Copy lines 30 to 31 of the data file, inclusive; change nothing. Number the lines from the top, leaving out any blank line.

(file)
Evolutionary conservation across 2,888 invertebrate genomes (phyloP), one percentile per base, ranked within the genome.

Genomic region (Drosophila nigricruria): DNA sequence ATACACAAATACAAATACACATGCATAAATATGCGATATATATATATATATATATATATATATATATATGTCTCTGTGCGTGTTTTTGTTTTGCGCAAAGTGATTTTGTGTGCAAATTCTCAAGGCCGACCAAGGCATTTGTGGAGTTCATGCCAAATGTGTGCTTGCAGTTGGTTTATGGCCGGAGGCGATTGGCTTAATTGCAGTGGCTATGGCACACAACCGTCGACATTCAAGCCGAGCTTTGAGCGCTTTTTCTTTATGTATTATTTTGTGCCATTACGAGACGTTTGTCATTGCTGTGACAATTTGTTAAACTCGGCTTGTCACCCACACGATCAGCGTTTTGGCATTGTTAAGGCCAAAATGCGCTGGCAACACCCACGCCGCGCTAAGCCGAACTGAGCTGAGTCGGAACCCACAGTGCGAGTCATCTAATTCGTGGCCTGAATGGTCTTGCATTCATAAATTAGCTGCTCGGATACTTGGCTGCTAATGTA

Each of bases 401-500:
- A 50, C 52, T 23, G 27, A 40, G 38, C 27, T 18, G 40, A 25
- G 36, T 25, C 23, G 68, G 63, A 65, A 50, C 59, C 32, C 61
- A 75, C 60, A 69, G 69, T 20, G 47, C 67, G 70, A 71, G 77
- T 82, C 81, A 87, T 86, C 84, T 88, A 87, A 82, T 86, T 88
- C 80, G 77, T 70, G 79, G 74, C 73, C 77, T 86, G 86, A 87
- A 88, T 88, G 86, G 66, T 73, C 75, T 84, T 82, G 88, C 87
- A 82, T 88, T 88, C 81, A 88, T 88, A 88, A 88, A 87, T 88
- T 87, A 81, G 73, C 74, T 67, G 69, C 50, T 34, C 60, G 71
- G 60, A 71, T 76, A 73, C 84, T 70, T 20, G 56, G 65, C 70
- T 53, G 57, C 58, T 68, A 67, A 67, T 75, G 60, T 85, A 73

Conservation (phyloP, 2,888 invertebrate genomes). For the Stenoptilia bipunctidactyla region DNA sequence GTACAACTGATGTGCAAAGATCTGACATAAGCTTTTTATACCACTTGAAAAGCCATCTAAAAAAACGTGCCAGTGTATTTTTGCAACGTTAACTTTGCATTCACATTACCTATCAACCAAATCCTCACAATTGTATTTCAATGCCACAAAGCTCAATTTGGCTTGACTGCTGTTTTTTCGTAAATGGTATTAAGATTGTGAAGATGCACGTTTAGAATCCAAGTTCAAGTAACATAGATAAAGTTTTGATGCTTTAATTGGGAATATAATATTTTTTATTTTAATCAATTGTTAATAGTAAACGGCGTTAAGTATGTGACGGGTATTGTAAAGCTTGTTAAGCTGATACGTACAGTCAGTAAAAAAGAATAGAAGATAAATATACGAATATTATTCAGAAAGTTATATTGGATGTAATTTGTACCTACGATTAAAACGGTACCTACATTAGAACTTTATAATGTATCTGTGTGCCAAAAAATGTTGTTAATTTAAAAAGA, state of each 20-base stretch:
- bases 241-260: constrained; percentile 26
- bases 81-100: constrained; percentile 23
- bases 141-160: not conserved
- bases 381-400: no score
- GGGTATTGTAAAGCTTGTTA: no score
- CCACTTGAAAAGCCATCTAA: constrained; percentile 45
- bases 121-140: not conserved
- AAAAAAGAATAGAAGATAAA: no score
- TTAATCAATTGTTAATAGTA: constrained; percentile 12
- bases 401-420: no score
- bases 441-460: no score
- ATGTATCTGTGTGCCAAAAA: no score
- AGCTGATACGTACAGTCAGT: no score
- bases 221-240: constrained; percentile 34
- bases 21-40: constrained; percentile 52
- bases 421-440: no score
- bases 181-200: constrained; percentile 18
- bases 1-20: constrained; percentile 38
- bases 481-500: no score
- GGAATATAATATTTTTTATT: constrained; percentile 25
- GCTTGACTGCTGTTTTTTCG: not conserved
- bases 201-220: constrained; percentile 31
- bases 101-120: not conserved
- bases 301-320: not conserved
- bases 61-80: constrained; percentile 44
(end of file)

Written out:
- bases 421-440: no score
- bases 181-200: constrained; percentile 18